Running from reality: Kids don't know they're fat

Running from reality: Kids don't know they're fat
By now, you have heard the statistics: In 2012, more than one-third of children and adolescents were overweight or obese, according to the Centers for Disease Control and Prevention. But guess what? Many of them don’t know it.

      In recent years, the issue of obesity has come to the forefront, and first lady Michelle Obama routinely promotes healthy nutrition. The effort has paid off. Among children ages 2 to 5, obesity dropped to 8 percent from 14 percent a decade ago, according to a February 2014 report in the Journal of the American Medical Association.  
      Even so, children who are overweight or obese apparently don’t realize it, according to researchers with the CDC’s National Center for Health Statistics, Division of Health and Nutrition Examination Surveys. 
      Here are six fundamental truths about children and obesity:  

1. About 30 percent of U.S. children and adolescents ages 8–15 “misperceive their weight status,” according to the National Center for Health Statistics. Many of these children are either overweight or obese.

2. Boys are more likely to delude themselves. Approximately 81 percent of overweight boys and 71 percent of overweight girls believe they are about the right weight.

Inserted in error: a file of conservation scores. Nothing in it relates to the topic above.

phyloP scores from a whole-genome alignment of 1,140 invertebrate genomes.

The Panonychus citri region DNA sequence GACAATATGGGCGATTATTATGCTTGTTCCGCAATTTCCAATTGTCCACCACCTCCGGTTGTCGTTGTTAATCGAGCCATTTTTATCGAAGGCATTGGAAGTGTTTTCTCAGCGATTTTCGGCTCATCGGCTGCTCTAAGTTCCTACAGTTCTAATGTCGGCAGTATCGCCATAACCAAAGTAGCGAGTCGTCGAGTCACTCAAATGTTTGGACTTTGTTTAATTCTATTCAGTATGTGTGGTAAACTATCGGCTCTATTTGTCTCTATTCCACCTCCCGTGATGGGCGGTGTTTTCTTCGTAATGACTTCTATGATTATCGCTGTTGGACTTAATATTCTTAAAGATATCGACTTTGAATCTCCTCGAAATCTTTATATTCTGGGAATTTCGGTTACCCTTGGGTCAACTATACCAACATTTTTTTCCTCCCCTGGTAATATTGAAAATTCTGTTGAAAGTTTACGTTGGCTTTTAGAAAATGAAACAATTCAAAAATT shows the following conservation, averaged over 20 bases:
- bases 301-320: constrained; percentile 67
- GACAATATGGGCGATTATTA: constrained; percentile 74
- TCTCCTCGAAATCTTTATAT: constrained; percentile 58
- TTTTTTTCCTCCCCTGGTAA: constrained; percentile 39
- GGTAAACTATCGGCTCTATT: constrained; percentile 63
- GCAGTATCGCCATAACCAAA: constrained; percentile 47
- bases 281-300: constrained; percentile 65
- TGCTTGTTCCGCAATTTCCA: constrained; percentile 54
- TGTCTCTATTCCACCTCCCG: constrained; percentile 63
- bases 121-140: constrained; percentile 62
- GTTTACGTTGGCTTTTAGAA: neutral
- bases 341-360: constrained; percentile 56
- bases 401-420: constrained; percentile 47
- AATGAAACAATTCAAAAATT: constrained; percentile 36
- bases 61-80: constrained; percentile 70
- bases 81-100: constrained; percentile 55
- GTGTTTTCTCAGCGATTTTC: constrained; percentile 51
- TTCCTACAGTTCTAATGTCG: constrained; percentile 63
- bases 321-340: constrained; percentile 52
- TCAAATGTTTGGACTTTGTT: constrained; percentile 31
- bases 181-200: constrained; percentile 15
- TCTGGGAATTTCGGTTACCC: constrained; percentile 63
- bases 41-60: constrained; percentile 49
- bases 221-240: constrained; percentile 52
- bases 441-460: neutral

3. Even children with more serious weight problems don’t realize that they are overweight. Among children specifically considered obese, 48 percent of boys and 36 percent of girls consider themselves to be about the right weight. (The CDC defines obesity with a body mass index that takes weight and height into account.)

4. Poor children are more likely to not understand their weight status. The prevalence of weight status confusion was lowest among children and adolescents from higher income families compared with those from middle-income or lower-income families.

5. On the flip side, some healthy children don’t understand that their weight is normal.  “More than 2 million healthy weight children and adolescents considered themselves to be too thin or too fat,” the report said.

6. Kids aren't alone. Two-thirds of Americans are overweight or obese, according to the Institute for Health Metrics and Evaluation. But in June of this year, a Gallup poll reported that the majority of Americans – 55 percent – “say they are neither overweight nor trying to lose weight.”